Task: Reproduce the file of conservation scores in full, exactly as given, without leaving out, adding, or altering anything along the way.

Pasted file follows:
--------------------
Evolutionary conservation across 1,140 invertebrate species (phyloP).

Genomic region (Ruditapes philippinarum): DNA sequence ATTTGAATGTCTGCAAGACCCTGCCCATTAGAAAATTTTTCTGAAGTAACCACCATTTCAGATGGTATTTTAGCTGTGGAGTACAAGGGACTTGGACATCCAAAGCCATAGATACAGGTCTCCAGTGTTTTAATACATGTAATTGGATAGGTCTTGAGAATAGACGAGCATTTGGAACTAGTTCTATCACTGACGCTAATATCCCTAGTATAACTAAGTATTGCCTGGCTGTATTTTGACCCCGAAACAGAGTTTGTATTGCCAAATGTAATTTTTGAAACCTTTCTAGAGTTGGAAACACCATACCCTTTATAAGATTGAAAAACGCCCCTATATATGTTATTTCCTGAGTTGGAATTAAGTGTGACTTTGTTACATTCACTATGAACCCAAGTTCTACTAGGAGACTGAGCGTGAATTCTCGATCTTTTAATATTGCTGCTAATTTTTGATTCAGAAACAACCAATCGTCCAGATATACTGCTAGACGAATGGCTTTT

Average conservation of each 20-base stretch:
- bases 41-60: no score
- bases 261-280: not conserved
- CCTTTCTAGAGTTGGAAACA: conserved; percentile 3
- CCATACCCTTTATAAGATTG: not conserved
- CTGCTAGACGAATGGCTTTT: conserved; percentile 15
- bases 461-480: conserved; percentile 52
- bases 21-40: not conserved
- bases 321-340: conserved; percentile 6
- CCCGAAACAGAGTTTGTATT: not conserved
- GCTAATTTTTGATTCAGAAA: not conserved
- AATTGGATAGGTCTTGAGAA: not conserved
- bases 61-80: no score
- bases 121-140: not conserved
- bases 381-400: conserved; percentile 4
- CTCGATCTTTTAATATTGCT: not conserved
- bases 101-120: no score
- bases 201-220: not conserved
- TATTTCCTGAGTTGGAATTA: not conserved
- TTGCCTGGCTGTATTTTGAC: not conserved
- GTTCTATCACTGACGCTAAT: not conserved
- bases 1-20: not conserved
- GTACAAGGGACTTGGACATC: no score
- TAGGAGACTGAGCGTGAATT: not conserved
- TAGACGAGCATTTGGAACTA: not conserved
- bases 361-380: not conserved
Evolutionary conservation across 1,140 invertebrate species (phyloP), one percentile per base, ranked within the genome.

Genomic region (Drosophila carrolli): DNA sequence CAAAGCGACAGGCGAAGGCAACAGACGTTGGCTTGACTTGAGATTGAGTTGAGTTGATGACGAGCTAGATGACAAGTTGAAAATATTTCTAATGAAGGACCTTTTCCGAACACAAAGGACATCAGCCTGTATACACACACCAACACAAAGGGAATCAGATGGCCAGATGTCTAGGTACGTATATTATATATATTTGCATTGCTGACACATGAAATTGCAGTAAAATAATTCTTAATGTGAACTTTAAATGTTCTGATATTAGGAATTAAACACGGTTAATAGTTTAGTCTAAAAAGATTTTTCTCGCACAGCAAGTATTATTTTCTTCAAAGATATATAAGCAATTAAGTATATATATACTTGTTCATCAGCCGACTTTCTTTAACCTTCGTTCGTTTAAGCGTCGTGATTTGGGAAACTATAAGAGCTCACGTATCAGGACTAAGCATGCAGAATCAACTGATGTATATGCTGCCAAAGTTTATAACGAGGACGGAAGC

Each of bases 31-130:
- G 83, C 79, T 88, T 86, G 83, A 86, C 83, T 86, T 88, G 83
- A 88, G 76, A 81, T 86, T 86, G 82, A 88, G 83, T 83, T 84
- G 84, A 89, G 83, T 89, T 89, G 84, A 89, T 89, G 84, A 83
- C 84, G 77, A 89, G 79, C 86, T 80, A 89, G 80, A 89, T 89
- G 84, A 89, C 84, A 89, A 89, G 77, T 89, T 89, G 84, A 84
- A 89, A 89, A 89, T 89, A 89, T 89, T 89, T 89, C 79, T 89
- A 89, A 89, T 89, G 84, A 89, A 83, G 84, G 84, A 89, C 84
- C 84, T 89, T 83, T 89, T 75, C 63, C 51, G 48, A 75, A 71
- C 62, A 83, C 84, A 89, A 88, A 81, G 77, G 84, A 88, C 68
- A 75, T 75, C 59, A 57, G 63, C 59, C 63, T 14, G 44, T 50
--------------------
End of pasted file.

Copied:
Evolutionary conservation across 1,140 invertebrate species (phyloP).

Genomic region (Ruditapes philippinarum): DNA sequence ATTTGAATGTCTGCAAGACCCTGCCCATTAGAAAATTTTTCTGAAGTAACCACCATTTCAGATGGTATTTTAGCTGTGGAGTACAAGGGACTTGGACATCCAAAGCCATAGATACAGGTCTCCAGTGTTTTAATACATGTAATTGGATAGGTCTTGAGAATAGACGAGCATTTGGAACTAGTTCTATCACTGACGCTAATATCCCTAGTATAACTAAGTATTGCCTGGCTGTATTTTGACCCCGAAACAGAGTTTGTATTGCCAAATGTAATTTTTGAAACCTTTCTAGAGTTGGAAACACCATACCCTTTATAAGATTGAAAAACGCCCCTATATATGTTATTTCCTGAGTTGGAATTAAGTGTGACTTTGTTACATTCACTATGAACCCAAGTTCTACTAGGAGACTGAGCGTGAATTCTCGATCTTTTAATATTGCTGCTAATTTTTGATTCAGAAACAACCAATCGTCCAGATATACTGCTAGACGAATGGCTTTT

Average conservation of each 20-base stretch:
- bases 41-60: no score
- bases 261-280: not conserved
- CCTTTCTAGAGTTGGAAACA: conserved; percentile 3
- CCATACCCTTTATAAGATTG: not conserved
- CTGCTAGACGAATGGCTTTT: conserved; percentile 15
- bases 461-480: conserved; percentile 52
- bases 21-40: not conserved
- bases 321-340: conserved; percentile 6
- CCCGAAACAGAGTTTGTATT: not conserved
- GCTAATTTTTGATTCAGAAA: not conserved
- AATTGGATAGGTCTTGAGAA: not conserved
- bases 61-80: no score
- bases 121-140: not conserved
- bases 381-400: conserved; percentile 4
- CTCGATCTTTTAATATTGCT: not conserved
- bases 101-120: no score
- bases 201-220: not conserved
- TATTTCCTGAGTTGGAATTA: not conserved
- TTGCCTGGCTGTATTTTGAC: not conserved
- GTTCTATCACTGACGCTAAT: not conserved
- bases 1-20: not conserved
- GTACAAGGGACTTGGACATC: no score
- TAGGAGACTGAGCGTGAATT: not conserved
- TAGACGAGCATTTGGAACTA: not conserved
- bases 361-380: not conserved
Evolutionary conservation across 1,140 invertebrate species (phyloP), one percentile per base, ranked within the genome.

Genomic region (Drosophila carrolli): DNA sequence CAAAGCGACAGGCGAAGGCAACAGACGTTGGCTTGACTTGAGATTGAGTTGAGTTGATGACGAGCTAGATGACAAGTTGAAAATATTTCTAATGAAGGACCTTTTCCGAACACAAAGGACATCAGCCTGTATACACACACCAACACAAAGGGAATCAGATGGCCAGATGTCTAGGTACGTATATTATATATATTTGCATTGCTGACACATGAAATTGCAGTAAAATAATTCTTAATGTGAACTTTAAATGTTCTGATATTAGGAATTAAACACGGTTAATAGTTTAGTCTAAAAAGATTTTTCTCGCACAGCAAGTATTATTTTCTTCAAAGATATATAAGCAATTAAGTATATATATACTTGTTCATCAGCCGACTTTCTTTAACCTTCGTTCGTTTAAGCGTCGTGATTTGGGAAACTATAAGAGCTCACGTATCAGGACTAAGCATGCAGAATCAACTGATGTATATGCTGCCAAAGTTTATAACGAGGACGGAAGC

Each of bases 31-130:
- G 83, C 79, T 88, T 86, G 83, A 86, C 83, T 86, T 88, G 83
- A 88, G 76, A 81, T 86, T 86, G 82, A 88, G 83, T 83, T 84
- G 84, A 89, G 83, T 89, T 89, G 84, A 89, T 89, G 84, A 83
- C 84, G 77, A 89, G 79, C 86, T 80, A 89, G 80, A 89, T 89
- G 84, A 89, C 84, A 89, A 89, G 77, T 89, T 89, G 84, A 84
- A 89, A 89, A 89, T 89, A 89, T 89, T 89, T 89, C 79, T 89
- A 89, A 89, T 89, G 84, A 89, A 83, G 84, G 84, A 89, C 84
- C 84, T 89, T 83, T 89, T 75, C 63, C 51, G 48, A 75, A 71
- C 62, A 83, C 84, A 89, A 88, A 81, G 77, G 84, A 88, C 68
- A 75, T 75, C 59, A 57, G 63, C 59, C 63, T 14, G 44, T 50